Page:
Statistical Analyses: Genetic Interaction with Biomarker Group

Genetic interaction analyses were performed using the—linear command in PLINK. A dominant model was used for gene coding (0—no minor allele present, 1—minor allele present). The dominant model was selected to reduce the risk of spurious associations due to low contingency table cell counts when evaluating the biomarker group × SNP interaction. The same covariates were used for all genetic analyses; however, we excluded the APOE genotype at this stage in order to maximize our power to identify novel SNP effects. Biomarker groups were dummy coded with “biomarker negative” set as the reference category (LILV Slope = β0 + β1 Baseline_Age + β2 Baseline_ICV + β3 Gender + β4 Education + β5 Dx + β6 Tau_Positive + β7 Amyloid_Positive + β8 Tau_and_Amyloid_Positive + β9 SNP + β10 SNP*Tau_Positive + β11 SNP*Amyloid_Positive + β12 SNP*Tau_and_Amyloid_Positive). β10−12 were the terms of interest, and correction for multiple comparisons was performed for the total number of SNPs tested (296,109) using the Bonferroni procedure (cut-off p-value = 1.86 × 10−7). Next, the “Tau_and_Amyloid_Positive” term as removed from the model so that we could investigate SNPs that modify the relationship between these pathologies irrespective of the presence of the other pathology. In this case the amyloid term was coded as positive or negative, and the tau term was coded as positive or negative. Again, correction for multiple comparisons was performed using the Bonferroni procedure. Finally, these same two models were evaluated for SNP × biomarker interactions on baseline brain volume by setting baseline LILV as the quantitative outcome.

Although we do not have an independent replication sample with CSF data, MRI data, and genotype data, we chose to evaluate the consistency of our signal across datasets in order to provide some preliminary validation of our findings. The sample was divided into ADNI-1 and ADNI-2/GO based on the genotype chip used (Table 1), and significant interactions were re-evaluated within each cohort using the same covariates outlined above.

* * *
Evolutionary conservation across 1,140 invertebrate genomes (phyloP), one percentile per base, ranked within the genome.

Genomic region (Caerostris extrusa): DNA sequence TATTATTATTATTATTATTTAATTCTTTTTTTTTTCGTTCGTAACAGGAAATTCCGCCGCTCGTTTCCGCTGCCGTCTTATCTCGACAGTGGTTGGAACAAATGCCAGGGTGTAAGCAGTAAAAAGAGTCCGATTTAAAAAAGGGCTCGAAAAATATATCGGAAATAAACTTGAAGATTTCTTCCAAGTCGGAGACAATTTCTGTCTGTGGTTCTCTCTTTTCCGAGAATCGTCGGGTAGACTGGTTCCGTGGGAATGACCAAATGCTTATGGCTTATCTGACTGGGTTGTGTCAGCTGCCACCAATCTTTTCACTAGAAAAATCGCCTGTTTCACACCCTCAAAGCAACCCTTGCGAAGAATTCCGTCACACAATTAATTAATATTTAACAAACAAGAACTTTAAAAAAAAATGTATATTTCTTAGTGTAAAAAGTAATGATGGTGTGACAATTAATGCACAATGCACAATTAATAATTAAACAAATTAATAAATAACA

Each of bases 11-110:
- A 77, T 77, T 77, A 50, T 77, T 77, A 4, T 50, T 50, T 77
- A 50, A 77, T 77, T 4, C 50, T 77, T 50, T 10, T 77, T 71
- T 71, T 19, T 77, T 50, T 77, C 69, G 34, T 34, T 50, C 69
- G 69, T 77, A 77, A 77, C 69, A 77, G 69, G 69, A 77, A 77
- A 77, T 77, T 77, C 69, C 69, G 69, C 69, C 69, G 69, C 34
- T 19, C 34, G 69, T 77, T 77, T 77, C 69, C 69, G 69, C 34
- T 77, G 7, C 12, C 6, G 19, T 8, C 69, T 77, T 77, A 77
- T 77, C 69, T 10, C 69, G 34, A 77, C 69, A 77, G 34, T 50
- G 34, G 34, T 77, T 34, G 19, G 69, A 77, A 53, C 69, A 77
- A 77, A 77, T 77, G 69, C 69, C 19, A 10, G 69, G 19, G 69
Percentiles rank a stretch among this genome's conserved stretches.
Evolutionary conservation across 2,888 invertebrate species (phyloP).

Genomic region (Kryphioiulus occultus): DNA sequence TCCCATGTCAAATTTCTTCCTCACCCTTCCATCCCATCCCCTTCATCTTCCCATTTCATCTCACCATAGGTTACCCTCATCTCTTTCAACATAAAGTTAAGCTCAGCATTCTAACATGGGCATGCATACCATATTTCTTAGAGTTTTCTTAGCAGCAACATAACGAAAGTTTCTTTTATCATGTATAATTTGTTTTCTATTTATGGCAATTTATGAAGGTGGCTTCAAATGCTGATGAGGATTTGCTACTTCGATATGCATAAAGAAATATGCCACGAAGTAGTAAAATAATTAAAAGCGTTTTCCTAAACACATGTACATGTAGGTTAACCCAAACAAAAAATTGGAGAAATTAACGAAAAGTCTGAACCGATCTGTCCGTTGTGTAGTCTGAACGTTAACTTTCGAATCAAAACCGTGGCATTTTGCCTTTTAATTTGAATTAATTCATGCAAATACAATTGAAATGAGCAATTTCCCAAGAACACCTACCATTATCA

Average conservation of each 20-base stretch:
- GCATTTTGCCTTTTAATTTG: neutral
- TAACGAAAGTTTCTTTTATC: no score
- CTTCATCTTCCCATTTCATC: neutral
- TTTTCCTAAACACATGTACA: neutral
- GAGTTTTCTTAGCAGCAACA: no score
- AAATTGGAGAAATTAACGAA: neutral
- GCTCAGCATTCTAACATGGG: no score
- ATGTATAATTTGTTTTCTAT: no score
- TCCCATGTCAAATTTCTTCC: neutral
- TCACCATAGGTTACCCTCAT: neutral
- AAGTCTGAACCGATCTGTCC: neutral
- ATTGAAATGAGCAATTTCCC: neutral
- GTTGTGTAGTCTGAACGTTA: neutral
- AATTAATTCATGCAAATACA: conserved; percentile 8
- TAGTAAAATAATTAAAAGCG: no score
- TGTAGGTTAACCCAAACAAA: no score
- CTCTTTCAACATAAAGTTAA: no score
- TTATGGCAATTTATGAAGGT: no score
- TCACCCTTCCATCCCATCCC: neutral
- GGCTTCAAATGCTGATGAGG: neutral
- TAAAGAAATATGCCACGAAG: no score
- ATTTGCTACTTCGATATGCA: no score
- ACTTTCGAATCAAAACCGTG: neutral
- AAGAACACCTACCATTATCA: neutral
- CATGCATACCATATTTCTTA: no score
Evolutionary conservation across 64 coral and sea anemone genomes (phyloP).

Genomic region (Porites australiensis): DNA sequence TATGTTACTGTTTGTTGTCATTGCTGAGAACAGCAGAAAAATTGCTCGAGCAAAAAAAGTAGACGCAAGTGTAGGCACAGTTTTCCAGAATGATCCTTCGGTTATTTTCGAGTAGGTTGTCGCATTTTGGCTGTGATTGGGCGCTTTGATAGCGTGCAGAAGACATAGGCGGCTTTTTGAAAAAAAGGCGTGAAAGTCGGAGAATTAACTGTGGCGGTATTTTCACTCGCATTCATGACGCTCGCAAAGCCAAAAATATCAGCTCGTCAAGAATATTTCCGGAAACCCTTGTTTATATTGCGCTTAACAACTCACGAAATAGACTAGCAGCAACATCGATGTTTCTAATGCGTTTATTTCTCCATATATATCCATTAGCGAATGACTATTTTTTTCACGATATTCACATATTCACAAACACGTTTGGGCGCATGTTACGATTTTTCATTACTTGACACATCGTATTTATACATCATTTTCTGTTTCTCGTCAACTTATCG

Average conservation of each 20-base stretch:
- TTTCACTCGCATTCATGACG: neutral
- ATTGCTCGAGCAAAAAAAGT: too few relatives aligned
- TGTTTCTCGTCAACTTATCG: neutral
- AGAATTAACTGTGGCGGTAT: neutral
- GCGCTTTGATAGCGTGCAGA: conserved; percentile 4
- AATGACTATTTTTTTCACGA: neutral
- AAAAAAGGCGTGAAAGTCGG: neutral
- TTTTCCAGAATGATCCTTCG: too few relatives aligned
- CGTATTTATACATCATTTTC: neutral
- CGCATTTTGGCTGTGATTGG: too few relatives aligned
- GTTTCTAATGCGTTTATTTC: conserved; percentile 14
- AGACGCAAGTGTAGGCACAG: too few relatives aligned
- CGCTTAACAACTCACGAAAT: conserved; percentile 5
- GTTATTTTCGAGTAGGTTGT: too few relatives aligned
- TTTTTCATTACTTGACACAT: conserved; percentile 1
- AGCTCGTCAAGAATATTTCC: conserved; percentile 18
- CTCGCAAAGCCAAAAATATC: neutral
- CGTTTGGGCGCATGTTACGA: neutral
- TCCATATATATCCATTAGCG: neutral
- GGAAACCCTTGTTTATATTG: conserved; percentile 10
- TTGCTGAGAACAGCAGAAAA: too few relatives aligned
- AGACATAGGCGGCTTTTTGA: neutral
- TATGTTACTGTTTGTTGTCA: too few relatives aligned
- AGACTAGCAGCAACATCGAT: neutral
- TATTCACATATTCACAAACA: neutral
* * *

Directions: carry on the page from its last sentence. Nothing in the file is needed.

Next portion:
Post-Hoc Analyses: Hierarchical Linear Regression

Following genetic interaction analyses, hierarchical linear regression was performed in SPSS 22 in order to calculate the amount of variance explained by these novel genetic interactions above and beyond known predictors of brain volume and the APOE genotype. The first step in the model included sex, education, diagnosis, age, ICV, diagnosis, and biomarker group. Next, APOE genotype was inserted into the model. Third, the SNP term was inserted into the model. Finally, the SNP × Biomarker group term was added into the model. Change in R square was calculated at each step of the regression model.

Results

Biomarker Groups in Relation to Brain Volume

As expected, biomarker group was associated with LILV slope when controlling for the covariates outlined above, [F(3, 679) = 6.50, p = 0.0002]. As shown in Figure 1, amyloid positivity alone (t = 4.144, p = 0.00003) and combined amyloid/tau positivity (t = 2.83, p = 0.005) were associated with more rapid ventricular dilation relative to biomarker negativity, while tau positivity alone was not associated with a faster ventricular dilation (t = −0.22, p = 0.825). At baseline, biomarker group was also associated with LILV volume when controlling for the same variables [F(3, 681) = 4.69, p = 0.003]. However, only amyloid positivity alone significantly differed from the biomarker negative group when controlling for multiple comparisons (t = 3.46, p = 0.003; Supplemental Figure 4). When modeling tau or amyloid positivity irrespective of the presence of the other biomarker (removing the “both” term from the model), only the amyloid term was associated with ventricular dilation (t = 4.38, p = 1 × 10−5).